The result is that the law is a system of strict definite rules, founded on the sentiment of justice, but in a large number of individual cases inevitably conflicting with that sentiment; that these rules are applied to individual cases on the requisition of private litigants and not otherwise, and that the advocate is the representative before the court or jury, as the case maybe, of the private litigant who claims the enforcement of the law.
Such being the general character of the profession of an advocate, the first question which it suggests is, whether the obligations which it imposes are in their very nature of such a character that a conscientious man ought not to undertake them? Does the profession of an advocate place any one who acknowledges the obligation to be true and just in all his dealings, in the same position in which the profession of a hangman would place a man who believed capital punishments to be sinful, or the military profession would place a Quaker? The common sense and common experience of mankind answer that it does not; but why not? Why is it not wrong and unjust for a man to hold himself in readiness to say what is to be said in favour of any one who wishes to put the law in force against his neighbour? That every one who does so habitually must frequently take part in shocking the sentiment of justice, and in inflicting hardship often of the most grievous kind on individuals, follows from the observations already made on the nature of law. If a barrister succeeds in his profession, there can be little doubt that he will, in the course of his career, brand honest men with infamy; deprive lawful proprietors of their possessions; and possibly deprive innocent men not only of character and property, but of liberty and even of life? Why is it right to incur, without compulsion and of free choice, responsibilities (to call them by no heavier name) so tremendous?
To answer such questions by appealing to the common sense and common practice of the world, is, for practical purposes, as wise as for other than practical purposes it is unsatisfactory. In order to give not merely a reason for disregarding such difficulties in practice, but an answer which removes them, it is necessary to go deep into the foundations of morality. The true answer is one which has already been shortly glanced at. It is that for purposes of action, and especially for the purpose of deciding on the morality of professions, we must assume that life is a good thing; or at least that, not being proved to be a bad one, it is to be treated as good. From this it follows that all callings which are proved by satisfactory evidence to be essential to the transaction of the affairs of life must also be treated as good, and that such defects as are shown by experience to be inseparable from their working prove not that they are bad, but that life itself is less beneficial than it would have been without them.
Thus the steps by which the profession of advocacy is justified are as follow:—We must act on the principle that life is a good thing; therefore, that the administration of the law, which is essential to the transaction of the affairs of life, is good; therefore, that advocacy, which is essential to the administration of the law, is good; therefore, that the shocks given by the practice of advocacy to the sentiment of justice, and the hardships inflicted by it on individuals, which are inseparable from advocacy, are drawbacks from its advantages, and not objections to its existence.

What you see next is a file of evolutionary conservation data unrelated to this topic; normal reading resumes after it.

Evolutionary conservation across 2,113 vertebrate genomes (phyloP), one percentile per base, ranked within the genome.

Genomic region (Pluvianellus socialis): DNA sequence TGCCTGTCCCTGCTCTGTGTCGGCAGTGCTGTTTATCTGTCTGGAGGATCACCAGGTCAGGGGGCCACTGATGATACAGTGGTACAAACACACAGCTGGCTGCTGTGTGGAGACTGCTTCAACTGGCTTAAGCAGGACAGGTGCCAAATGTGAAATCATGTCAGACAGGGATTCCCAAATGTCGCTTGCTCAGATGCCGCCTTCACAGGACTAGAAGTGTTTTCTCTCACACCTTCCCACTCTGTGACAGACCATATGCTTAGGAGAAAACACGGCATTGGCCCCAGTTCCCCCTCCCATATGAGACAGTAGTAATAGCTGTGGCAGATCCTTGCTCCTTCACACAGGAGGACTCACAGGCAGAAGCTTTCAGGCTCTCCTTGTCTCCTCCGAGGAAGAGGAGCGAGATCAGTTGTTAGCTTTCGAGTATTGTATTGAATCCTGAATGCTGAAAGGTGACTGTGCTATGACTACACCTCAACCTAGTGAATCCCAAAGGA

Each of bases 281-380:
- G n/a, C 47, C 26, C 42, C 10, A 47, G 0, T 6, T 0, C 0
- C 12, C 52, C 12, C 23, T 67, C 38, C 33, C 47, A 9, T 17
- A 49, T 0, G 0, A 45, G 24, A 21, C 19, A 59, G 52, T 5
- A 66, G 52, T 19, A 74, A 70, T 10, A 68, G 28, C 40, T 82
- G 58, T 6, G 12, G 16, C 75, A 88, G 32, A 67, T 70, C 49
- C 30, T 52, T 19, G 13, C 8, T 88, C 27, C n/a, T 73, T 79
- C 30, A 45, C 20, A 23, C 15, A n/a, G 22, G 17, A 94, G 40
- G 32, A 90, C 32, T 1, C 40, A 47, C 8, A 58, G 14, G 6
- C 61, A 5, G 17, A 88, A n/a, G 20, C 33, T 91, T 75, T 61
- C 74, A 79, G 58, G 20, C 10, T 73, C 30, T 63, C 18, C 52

The somewhat abstract character of these considerations may make some further illustration of them desirable. The objections made to advocacy are in principle the same as objections which might be urged against every pursuit in life. The profession of a physician is, perhaps, as useful as any other; yet how much might be urged against it. "You," it might be said to a young man setting out in his calling, "are about to devote yourself to a systematic attack upon disease, and the systematic prolongation of human life. Have you ever considered what is involved in that? How many of the children whose entrance into life you protect will have reason to curse your skill, and to say with Job, 'Why died I not from the womb? Why did the knees prevent me, or why the breasts that I should suck?' How often will it be your lot to protract the intolerable and useless anguish of incurable disease? How often will you be called upon to defeat the constitution of nature by relieving men from the consequences of their guilt, and enabling hardened sinners to continue to sin with comparative impunity? It will often be your lot to sentence to want, to wretchedness, perhaps to death, deserving families who would have been happy, if your skill had not prolonged the life of some wretch unfit to live; nay, you may save lives for the hangman, which but for you would have ended in comparative innocence and prosperity." To every one who marries, such considerations might be addressed with still greater force. "You," it might be said, "are going out of your way to give life to beings who in all probability will be eternally damned; and this you do without the slightest reference to their interests, and with no other object than that of gratifying your own affections and passions." No answer can possibly be given to these arguments except that which justifies the advocate, as well as the doctor and the husband. That answer is, "I am not prepared to creep into a corner, and to give up the life in which I find myself as an evil in itself. It may or may not be so, but I must, for practical purposes, adopt one view or the other; and, for various reasons, I think that it is wiser to adopt the cheerful one than to adopt the gloomy one." If this principle is once laid down, it will follow that, as every one must choose his line of life on general rules, and with a view to general results, men may properly marry, cure disease, and enforce the law; because, on the whole, life, health, and law are good things, and not bad ones, though their advantages are not unmixed.